Intended for healthcare professionals


The changing role of the GMC

BMJ 2011; 343 doi: (Published 14 October 2011) Cite this as: BMJ 2011;343:d6363
  1. Helen Jaques, news reporter
  1. 1BMJ Careers
  1. hjaques{at}


Helen Jaques speaks to Niall Dickson, chief executive of the General Medical Council, about the reforms under way at the council and the changing role of professional regulation

The General Medical Council describes its purpose as “to protect, promote, and maintain the health and safety of the public by ensuring proper standards in the practice of medicine.” Its main functions, as set out in the Medical Act 1983, are to keep a register of qualified doctors and erase from the register those whose fitness to practise isn’t up to scratch. However, the role of the organisation has shifted in the past 10 to 15 years to include promoting standards as well as maintaining them, in medical education and training and in professional conduct. The GMC’s chief executive, Niall Dickson, who joined the organisation in January 2010, now leads the organisation in carrying out these functions. Here he outlines how the GMC is changing and the challenges facing medical regulation in the United Kingdom.

Education and training

In 2010 the GMC took over the Postgraduate Medical Education and Training Board (PMETB) and with it the board’s responsibilities for assuring the quality of all levels of medical education and training in the UK. The GMC is now required to set standards in medical education and training—not only at undergraduate and postgraduate level but also in the continuing professional development of fully qualified doctors—and to ensure that the standards are met, via reports from medical schools, deaneries, and royal colleges. It is also required to carry out annual surveys of trainers and trainees and regular inspections.

“I think the merger with PMETB has had a profound impact on our work,” says Mr Dickson. “We’ve had a realisation check about the enormity of the responsibility that we now have. And I think it changes our relationship with the service quite profoundly, because one of our key responsibilities has to be protecting trainees from the pressures of service, and that’s not really been a role that the GMC traditionally has had.”

The effect that the pressures of service delivery could have on training is something that worries Mr Dickson greatly. “Trainees can’t be simply used to provide services and to fill gaps within the system,” he says. “Their education is really important. Otherwise we will pay a very heavy price further down the line if they’re not properly trained and supported.”

The European Working Time Directive, which limits trainees to 48 hours of working time a week, is one example where service pressures are already eroding time available for training, something the GMC is watching closely. Research published by the council this summer showed that the working time regulations have had a negative effect on training across Europe,1 and earlier research conducted by the council with UK deaneries found that some specialties—in particular surgery, obstetrics and gynaecology, emergency medicine, anaesthetics, and paediatrics—were struggling to balance training with the demands of delivering care to patients.2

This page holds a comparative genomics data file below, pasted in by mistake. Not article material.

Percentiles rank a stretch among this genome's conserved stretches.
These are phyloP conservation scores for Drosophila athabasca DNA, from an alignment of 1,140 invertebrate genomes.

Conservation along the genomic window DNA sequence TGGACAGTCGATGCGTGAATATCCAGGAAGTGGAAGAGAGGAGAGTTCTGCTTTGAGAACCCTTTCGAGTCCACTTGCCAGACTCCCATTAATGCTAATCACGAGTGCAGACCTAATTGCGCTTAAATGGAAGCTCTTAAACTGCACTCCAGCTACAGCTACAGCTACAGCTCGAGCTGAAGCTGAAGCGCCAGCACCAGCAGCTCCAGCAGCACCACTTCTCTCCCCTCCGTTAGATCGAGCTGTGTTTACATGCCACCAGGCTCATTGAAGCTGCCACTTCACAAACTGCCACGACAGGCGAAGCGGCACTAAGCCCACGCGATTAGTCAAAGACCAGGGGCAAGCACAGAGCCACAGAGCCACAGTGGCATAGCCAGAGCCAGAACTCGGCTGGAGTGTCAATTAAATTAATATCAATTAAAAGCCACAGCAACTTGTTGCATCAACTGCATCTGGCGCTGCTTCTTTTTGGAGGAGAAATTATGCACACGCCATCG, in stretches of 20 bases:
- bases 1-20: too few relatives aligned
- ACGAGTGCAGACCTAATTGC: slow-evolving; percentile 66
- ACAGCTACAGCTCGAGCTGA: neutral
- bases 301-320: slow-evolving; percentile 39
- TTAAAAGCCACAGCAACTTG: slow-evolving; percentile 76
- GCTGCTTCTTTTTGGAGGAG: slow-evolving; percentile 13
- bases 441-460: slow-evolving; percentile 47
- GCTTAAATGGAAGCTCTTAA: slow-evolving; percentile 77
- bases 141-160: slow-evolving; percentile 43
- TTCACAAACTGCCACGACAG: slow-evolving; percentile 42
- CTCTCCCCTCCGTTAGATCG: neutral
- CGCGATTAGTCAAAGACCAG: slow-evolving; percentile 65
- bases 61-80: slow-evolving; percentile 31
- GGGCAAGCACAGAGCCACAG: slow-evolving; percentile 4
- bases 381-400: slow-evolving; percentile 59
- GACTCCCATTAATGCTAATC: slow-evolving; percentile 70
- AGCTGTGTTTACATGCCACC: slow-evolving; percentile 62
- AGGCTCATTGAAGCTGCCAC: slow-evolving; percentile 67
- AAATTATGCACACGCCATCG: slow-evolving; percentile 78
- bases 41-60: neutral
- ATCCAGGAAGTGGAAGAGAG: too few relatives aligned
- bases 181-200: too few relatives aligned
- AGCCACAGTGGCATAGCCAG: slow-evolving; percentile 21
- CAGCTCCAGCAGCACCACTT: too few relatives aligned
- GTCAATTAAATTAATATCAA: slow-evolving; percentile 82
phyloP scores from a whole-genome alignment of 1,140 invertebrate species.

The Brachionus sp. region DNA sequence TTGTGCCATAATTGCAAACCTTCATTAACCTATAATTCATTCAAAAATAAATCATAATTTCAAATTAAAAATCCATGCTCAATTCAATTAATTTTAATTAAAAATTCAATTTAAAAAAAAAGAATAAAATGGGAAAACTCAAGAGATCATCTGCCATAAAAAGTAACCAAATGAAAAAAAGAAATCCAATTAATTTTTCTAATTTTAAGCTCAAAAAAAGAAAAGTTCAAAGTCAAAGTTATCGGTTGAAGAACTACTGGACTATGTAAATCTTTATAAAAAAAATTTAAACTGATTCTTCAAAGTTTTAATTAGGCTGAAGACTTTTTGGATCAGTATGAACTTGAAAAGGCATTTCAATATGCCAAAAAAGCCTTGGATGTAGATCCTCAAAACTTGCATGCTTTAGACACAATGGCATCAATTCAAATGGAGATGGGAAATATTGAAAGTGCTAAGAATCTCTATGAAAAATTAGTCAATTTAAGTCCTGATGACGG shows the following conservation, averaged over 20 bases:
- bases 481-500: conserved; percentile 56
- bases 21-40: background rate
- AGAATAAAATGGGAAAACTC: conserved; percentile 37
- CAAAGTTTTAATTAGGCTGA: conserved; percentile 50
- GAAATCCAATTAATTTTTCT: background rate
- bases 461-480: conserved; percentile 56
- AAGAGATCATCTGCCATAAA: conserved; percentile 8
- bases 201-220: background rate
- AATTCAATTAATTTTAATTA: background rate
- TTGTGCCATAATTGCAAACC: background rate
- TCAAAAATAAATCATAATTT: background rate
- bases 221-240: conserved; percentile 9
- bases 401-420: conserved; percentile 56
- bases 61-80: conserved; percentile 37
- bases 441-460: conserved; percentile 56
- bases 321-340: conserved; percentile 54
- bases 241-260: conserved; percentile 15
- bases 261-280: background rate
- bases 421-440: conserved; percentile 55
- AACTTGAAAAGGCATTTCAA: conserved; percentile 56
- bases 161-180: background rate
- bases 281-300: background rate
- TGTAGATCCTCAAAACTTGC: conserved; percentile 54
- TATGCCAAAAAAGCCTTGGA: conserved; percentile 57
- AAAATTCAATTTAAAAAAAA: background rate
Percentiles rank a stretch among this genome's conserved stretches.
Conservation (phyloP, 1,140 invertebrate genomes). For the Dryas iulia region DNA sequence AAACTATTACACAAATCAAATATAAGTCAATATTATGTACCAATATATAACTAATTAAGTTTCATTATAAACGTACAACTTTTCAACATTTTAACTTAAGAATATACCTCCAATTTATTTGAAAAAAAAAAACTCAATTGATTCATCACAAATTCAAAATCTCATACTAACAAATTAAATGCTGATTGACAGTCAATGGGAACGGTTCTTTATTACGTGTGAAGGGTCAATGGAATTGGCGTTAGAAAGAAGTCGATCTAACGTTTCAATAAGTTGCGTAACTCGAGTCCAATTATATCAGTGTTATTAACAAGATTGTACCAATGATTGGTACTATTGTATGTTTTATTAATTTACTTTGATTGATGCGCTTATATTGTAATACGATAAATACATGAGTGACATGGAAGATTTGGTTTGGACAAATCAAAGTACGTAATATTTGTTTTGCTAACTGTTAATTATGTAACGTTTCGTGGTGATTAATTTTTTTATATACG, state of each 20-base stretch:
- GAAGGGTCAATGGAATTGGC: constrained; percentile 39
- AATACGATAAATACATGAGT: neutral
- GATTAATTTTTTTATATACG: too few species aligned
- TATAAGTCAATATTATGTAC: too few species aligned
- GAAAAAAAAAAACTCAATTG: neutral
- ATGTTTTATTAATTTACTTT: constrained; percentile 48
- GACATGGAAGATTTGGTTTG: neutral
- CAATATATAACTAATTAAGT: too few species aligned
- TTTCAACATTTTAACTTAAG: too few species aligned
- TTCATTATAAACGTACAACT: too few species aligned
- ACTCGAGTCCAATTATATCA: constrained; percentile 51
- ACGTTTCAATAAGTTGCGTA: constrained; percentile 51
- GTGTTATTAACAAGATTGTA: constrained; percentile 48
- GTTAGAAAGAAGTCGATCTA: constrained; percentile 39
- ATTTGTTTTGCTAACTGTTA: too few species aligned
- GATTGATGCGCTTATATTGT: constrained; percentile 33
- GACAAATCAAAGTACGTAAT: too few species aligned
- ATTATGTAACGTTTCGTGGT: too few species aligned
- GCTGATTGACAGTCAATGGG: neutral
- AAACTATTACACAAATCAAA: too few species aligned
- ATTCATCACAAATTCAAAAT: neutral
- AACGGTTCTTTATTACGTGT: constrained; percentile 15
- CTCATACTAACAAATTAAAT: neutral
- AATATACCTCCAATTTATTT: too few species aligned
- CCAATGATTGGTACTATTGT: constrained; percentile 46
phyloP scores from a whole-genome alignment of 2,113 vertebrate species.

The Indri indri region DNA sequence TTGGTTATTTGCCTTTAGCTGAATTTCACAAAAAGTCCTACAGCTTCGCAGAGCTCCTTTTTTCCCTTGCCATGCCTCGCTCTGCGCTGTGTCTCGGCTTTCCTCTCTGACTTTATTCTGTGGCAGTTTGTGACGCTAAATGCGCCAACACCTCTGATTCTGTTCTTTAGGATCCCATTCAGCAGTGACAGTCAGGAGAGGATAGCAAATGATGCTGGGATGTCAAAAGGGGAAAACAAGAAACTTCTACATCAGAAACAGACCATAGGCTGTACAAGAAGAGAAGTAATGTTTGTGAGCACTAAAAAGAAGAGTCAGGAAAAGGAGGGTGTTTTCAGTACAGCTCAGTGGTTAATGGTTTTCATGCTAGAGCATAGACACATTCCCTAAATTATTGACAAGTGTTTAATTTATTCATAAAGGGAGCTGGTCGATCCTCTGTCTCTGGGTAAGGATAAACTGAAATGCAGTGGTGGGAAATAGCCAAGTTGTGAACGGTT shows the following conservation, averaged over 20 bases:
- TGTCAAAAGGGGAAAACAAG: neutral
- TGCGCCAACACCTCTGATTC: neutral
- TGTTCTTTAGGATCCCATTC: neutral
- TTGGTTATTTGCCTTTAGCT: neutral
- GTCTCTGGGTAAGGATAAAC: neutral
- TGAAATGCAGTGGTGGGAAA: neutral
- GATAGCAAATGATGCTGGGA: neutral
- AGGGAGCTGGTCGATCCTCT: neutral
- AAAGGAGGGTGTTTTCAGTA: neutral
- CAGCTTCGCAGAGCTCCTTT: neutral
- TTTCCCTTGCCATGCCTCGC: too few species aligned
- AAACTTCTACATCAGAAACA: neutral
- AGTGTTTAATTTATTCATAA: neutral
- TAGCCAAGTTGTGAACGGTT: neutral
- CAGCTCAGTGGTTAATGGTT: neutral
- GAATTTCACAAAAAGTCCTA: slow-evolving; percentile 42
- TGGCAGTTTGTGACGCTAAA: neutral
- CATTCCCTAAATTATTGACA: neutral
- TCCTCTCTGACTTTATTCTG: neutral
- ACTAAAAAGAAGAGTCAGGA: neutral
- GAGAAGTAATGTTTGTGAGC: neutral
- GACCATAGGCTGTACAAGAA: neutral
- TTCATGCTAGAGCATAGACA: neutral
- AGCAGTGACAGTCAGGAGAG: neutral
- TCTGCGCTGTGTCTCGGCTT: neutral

The financial pressures that the NHS is currently facing, not least the “Nicholson challenge” to save £20bn by 2015, could also mean that service delivery trumps training, says Mr Dickson. “Certainly if you look back historically, when the health service is squeezed for money often people have traditionally gone for short term goals. Sometimes education and training have been affected by that,” he says.

Another factor that could result in training time being sacrificed at the altar of service delivery is the proposals outlined in the government white paper Liberating the NHS: Developing the Healthcare Workforce,3 says Mr Dickson. The white paper suggests that education should be delivered by local networks of employers, now rebranded as local education and training boards, and overseen by a new national body called Health Education England. “We have expressed some concern at the government’s initial proposals to create something that’s more employer led at local level,” he says. “I think, however, there was an acknowledgment of our concern about making sure that the educational role at local level was not somehow compromised by a quite understandable desire that employers need to be absolutely involved in this process as well.” One way of mitigating the risk of employers putting service delivery over education and training would be to introduce a local education champion, ideally someone in a deanery, he suggests.